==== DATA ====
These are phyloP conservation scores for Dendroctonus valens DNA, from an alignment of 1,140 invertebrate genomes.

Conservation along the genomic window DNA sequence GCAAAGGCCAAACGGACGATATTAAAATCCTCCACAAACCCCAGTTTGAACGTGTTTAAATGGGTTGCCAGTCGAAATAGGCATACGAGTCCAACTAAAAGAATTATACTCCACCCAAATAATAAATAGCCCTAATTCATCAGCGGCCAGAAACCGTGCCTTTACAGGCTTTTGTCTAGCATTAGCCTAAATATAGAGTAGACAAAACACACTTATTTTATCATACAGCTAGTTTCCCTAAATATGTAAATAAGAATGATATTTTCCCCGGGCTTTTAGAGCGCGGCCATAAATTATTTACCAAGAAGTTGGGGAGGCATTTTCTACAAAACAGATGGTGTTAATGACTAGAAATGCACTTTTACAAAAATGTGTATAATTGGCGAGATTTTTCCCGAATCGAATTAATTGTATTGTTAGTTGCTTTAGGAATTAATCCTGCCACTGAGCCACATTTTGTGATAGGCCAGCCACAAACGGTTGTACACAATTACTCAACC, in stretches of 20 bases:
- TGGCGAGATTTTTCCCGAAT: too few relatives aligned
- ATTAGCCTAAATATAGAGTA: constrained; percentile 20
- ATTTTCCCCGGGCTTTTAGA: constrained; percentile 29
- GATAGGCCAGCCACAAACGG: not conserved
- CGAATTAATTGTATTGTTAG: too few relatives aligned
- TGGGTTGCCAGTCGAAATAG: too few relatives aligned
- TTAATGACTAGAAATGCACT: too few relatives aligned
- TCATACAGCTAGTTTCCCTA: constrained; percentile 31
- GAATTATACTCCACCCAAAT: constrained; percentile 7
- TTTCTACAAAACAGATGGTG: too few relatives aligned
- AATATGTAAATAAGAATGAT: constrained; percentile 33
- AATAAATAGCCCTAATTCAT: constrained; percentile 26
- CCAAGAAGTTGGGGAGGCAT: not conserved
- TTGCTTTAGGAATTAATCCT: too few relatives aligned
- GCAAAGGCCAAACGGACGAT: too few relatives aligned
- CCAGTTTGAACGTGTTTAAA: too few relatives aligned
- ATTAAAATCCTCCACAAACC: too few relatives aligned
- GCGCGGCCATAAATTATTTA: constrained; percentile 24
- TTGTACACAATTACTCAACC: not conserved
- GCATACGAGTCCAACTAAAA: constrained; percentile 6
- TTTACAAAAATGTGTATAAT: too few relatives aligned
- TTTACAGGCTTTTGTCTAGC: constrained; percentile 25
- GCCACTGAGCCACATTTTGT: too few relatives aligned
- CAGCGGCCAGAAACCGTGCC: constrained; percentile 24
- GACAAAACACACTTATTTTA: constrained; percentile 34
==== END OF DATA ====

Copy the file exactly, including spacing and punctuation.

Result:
These are phyloP conservation scores for Dendroctonus valens DNA, from an alignment of 1,140 invertebrate genomes.

Conservation along the genomic window DNA sequence GCAAAGGCCAAACGGACGATATTAAAATCCTCCACAAACCCCAGTTTGAACGTGTTTAAATGGGTTGCCAGTCGAAATAGGCATACGAGTCCAACTAAAAGAATTATACTCCACCCAAATAATAAATAGCCCTAATTCATCAGCGGCCAGAAACCGTGCCTTTACAGGCTTTTGTCTAGCATTAGCCTAAATATAGAGTAGACAAAACACACTTATTTTATCATACAGCTAGTTTCCCTAAATATGTAAATAAGAATGATATTTTCCCCGGGCTTTTAGAGCGCGGCCATAAATTATTTACCAAGAAGTTGGGGAGGCATTTTCTACAAAACAGATGGTGTTAATGACTAGAAATGCACTTTTACAAAAATGTGTATAATTGGCGAGATTTTTCCCGAATCGAATTAATTGTATTGTTAGTTGCTTTAGGAATTAATCCTGCCACTGAGCCACATTTTGTGATAGGCCAGCCACAAACGGTTGTACACAATTACTCAACC, in stretches of 20 bases:
- TGGCGAGATTTTTCCCGAAT: too few relatives aligned
- ATTAGCCTAAATATAGAGTA: constrained; percentile 20
- ATTTTCCCCGGGCTTTTAGA: constrained; percentile 29
- GATAGGCCAGCCACAAACGG: not conserved
- CGAATTAATTGTATTGTTAG: too few relatives aligned
- TGGGTTGCCAGTCGAAATAG: too few relatives aligned
- TTAATGACTAGAAATGCACT: too few relatives aligned
- TCATACAGCTAGTTTCCCTA: constrained; percentile 31
- GAATTATACTCCACCCAAAT: constrained; percentile 7
- TTTCTACAAAACAGATGGTG: too few relatives aligned
- AATATGTAAATAAGAATGAT: constrained; percentile 33
- AATAAATAGCCCTAATTCAT: constrained; percentile 26
- CCAAGAAGTTGGGGAGGCAT: not conserved
- TTGCTTTAGGAATTAATCCT: too few relatives aligned
- GCAAAGGCCAAACGGACGAT: too few relatives aligned
- CCAGTTTGAACGTGTTTAAA: too few relatives aligned
- ATTAAAATCCTCCACAAACC: too few relatives aligned
- GCGCGGCCATAAATTATTTA: constrained; percentile 24
- TTGTACACAATTACTCAACC: not conserved
- GCATACGAGTCCAACTAAAA: constrained; percentile 6
- TTTACAAAAATGTGTATAAT: too few relatives aligned
- TTTACAGGCTTTTGTCTAGC: constrained; percentile 25
- GCCACTGAGCCACATTTTGT: too few relatives aligned
- CAGCGGCCAGAAACCGTGCC: constrained; percentile 24
- GACAAAACACACTTATTTTA: constrained; percentile 34